In transcribing the Ashburton Hospital Register, 1882 – 1908, several cases of hydatid infections were noted. None was as distressing as the case of little Ethel Broker. She was first admitted to the Ashburton Public Hospital just after her fifth birthday and before she was ten she had been admitted six more times, had two major abdominal operations and spent a total of 296 days in hospital.
Her final recorded admission was in 1907 for 85 days when a hydatid cyst was drained and one would hope she suffered no further hydatid infections.
A century later, in 2002, New Zealand had been officially declared free of hydatids by the Ministry of Primary Industries, fifty-two years after an intensive eradication campaign.
Two other countries, Iceland and Tasmania, had also made a determined effort to eliminate hydatid disease and were provisionally declared free of it in 1977 and 1996, respectively. As hydatids are endemic wherever sheep and dogs live in close proximity, eradication was achieved in these three countries by education, strict feeding regulations for dogs (raw sheepmeat and offal were prohibited), combined with a compulsory six-weekly treatment with the drug arecoline and movement control.
Today, for the vast majority of New Zealanders hydatids is more or less unknown. It is a disease caused by a small tapeworm parasite Echinococcus granulosus, barely visible to the naked eye, that can have devastating consequences for those contracting the disease.
In the 1940s it was estimated that one in seven cases proved fatal. No-one was immune to this disease: neither adult nor child whether male or female, rural or urban all were vulnerable. Ethel Broker was a child living in an urban area.
Dogs and sheep
The hydatid parasite is carried by dogs without any symptoms of infection. Sheep become infected while grazing in areas contaminated with dog faeces. Dogs become infected by eating the meat or organs of infected sheep and in turn humans become infected by ingesting eggs of the parasite, usually through close contact with dogs. Person-to-person or sheep-to-person transmission cannot occur.
In human beings these parasites form slow growing, fluid-filled cysts which necessitate removal. They can become very large or occasionally calcify and never cause any trouble. Most commonly these cysts occur in the liver or lungs but other organs can also be infected and they are usually symptomless until they become quite large or rupture.
Any symptoms are non-specific – stomach upsets, diarrhoea, unexplained weight loss, swollen abdomen, anaemia, weakness and fatigue which can all be associated with many other conditions making it a difficult disease to diagnose.
The disease was recognized by ancient scholars but it was not until the late 19th to early 20th centuries that the connection between dogs, sheep and humans was established.
For doctors practicing 60 years ago hydatids was not an uncommon disease ꟷ Dr Patrick Cotter in Christchurch operated on 40 such cases through the 1960s and may have used the scoop-like instruments shown here for removing the more solid parts of cysts, the liquid remainder being removed by suction. It was a delicate operation because any daughter cysts that escaped could cause further infections.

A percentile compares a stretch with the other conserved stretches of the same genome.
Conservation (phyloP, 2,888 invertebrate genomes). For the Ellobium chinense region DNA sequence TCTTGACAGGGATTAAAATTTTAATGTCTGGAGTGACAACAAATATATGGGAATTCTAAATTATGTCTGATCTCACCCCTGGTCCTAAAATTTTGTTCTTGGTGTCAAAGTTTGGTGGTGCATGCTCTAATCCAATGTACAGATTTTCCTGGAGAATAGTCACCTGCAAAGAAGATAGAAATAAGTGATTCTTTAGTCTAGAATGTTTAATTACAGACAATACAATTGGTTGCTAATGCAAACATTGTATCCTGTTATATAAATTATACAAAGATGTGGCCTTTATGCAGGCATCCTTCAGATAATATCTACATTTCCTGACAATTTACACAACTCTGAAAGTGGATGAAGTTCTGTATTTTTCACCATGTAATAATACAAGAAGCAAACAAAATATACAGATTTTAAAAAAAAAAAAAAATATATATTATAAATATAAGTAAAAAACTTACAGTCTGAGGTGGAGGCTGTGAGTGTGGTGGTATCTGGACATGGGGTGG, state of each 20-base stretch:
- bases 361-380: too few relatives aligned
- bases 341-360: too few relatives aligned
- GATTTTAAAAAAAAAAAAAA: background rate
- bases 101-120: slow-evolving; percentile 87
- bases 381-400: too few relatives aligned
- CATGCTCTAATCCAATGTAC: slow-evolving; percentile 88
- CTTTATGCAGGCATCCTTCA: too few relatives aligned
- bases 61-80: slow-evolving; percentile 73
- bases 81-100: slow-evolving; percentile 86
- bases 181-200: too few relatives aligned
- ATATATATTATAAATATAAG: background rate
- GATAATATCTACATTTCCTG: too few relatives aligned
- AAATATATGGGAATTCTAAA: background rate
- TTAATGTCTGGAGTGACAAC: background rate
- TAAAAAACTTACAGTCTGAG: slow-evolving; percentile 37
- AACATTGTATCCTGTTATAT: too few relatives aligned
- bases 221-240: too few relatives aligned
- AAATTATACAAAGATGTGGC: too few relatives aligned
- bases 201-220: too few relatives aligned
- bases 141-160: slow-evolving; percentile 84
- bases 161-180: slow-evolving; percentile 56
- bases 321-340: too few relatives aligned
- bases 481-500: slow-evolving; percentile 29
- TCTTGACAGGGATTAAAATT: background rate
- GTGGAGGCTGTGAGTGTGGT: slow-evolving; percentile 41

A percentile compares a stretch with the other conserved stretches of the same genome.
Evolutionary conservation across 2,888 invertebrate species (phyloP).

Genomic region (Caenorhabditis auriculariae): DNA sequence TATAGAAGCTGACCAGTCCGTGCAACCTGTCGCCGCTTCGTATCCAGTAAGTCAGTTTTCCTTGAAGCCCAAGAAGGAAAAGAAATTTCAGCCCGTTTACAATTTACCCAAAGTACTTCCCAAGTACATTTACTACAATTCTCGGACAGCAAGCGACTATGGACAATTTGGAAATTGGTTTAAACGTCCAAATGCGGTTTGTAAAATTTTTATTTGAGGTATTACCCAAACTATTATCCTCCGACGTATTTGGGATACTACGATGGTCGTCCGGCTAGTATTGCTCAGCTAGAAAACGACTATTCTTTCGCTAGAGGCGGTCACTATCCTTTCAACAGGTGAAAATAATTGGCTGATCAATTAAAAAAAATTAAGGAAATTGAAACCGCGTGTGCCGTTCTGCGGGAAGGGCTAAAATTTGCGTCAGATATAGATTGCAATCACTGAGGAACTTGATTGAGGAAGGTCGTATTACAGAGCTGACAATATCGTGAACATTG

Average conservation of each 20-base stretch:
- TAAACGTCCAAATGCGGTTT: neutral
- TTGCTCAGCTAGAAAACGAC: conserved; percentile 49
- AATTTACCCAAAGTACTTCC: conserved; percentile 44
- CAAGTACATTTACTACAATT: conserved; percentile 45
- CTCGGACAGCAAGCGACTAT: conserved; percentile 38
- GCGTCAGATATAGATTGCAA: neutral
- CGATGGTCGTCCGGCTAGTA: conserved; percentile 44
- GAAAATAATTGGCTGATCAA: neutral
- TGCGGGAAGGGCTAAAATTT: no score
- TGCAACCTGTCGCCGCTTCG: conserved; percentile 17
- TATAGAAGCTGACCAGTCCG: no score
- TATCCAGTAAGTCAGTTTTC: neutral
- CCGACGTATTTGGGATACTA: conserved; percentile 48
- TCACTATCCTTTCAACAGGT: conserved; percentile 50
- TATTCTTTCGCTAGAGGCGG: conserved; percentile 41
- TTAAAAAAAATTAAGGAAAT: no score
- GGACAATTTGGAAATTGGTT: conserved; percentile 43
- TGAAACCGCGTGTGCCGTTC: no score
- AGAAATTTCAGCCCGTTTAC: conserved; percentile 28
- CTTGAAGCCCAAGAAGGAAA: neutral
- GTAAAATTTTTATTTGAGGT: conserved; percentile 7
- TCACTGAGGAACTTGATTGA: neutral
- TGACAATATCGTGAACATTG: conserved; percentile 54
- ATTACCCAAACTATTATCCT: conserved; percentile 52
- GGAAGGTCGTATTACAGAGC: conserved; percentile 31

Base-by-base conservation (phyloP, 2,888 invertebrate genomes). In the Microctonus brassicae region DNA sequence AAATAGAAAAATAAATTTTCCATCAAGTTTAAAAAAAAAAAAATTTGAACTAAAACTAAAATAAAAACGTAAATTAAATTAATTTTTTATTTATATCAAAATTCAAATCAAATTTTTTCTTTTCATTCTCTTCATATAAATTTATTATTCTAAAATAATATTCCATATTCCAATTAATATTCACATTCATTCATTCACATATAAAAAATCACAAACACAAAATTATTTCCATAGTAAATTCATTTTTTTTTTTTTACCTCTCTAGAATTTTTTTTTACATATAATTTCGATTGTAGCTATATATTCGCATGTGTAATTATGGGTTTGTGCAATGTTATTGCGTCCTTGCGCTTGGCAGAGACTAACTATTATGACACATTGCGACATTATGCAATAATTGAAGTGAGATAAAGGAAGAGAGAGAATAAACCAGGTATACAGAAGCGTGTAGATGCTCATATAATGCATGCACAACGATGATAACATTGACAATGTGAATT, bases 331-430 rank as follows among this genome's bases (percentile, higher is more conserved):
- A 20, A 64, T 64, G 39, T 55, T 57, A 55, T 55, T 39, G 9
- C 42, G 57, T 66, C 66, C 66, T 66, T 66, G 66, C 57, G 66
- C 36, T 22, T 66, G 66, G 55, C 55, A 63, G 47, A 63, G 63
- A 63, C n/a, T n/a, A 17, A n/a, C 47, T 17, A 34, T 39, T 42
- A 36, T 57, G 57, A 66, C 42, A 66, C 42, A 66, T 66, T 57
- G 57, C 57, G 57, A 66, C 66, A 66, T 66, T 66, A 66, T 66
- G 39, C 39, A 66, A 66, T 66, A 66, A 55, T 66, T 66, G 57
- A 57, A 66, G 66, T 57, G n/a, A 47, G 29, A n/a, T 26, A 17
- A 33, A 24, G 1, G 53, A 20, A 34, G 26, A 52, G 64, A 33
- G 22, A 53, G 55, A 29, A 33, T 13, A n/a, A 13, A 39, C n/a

Eradication in New Zealand was a farmer-driven initiative as the sheepmeat industry could no longer ignore the falling export returns for meat sold in Europe as increasing numbers of carcases were rejected because of the growing incidence of hydatid cysts. In addition the extent of human suffering could no longer be ignored. The disease killed more than 140 people between 1946 and 1956.
Many years before, in February 1914, the Ashburton Guardian had reported on a paper, ‘Hydatid Disease’ given by Dr (later Sir) Louis E Barnett of Dunedin at a Medical Congress in Auckland, where he not only detailed the estimated financial loss to the country through the rejection of export meat carcases but also the means by which this loss could be minimised.
Barnett advocated for measures that were ultimately adopted through the latter half of the 20th century, education, and control of dogs (feeding and movement) coupled with compulsory drug treatment.
This was all too late for little Ethel but today the success of the programme followed means that most people under fifty have little knowledge of the disease and the havoc it wrought for many families both rural and urban or the financial loss to New Zealand’s export returns.
Anyone who wants to know more about the eradication of hydatids in New Zealand should read H M Anderson’s thesis ‘Hydatids: a disease of human carelessness in New Zealand’ available through Otago University.
By Margaret Bean.
- Hydatid scoops used for removing the solid matter from hydatid cysts comes from Pat Cotter’s autobiography Tonsils to Toenails : The Life of Pat Cotter, Christchurch surgeon and tree farmer by Claire Le Couteur, 2016. Courtesy of the Cotter Medical History Trust.
- A typical dog dosing strip. Technicians trained by the National Hydatids Council dosed the dogs in the presence of their owners with the drug, arecoline, and collected the faecal samples for testing for hydatid infection. Courtesy of Ministry of Primary Industries.
- Details of Dr Louis Barnett’s paper were widely reported throughout New Zealand. His name unfortunately was misspelled in the Guardian’s article.
- John Butterick of Wakanui with his very healthy dog Flora McDonald.
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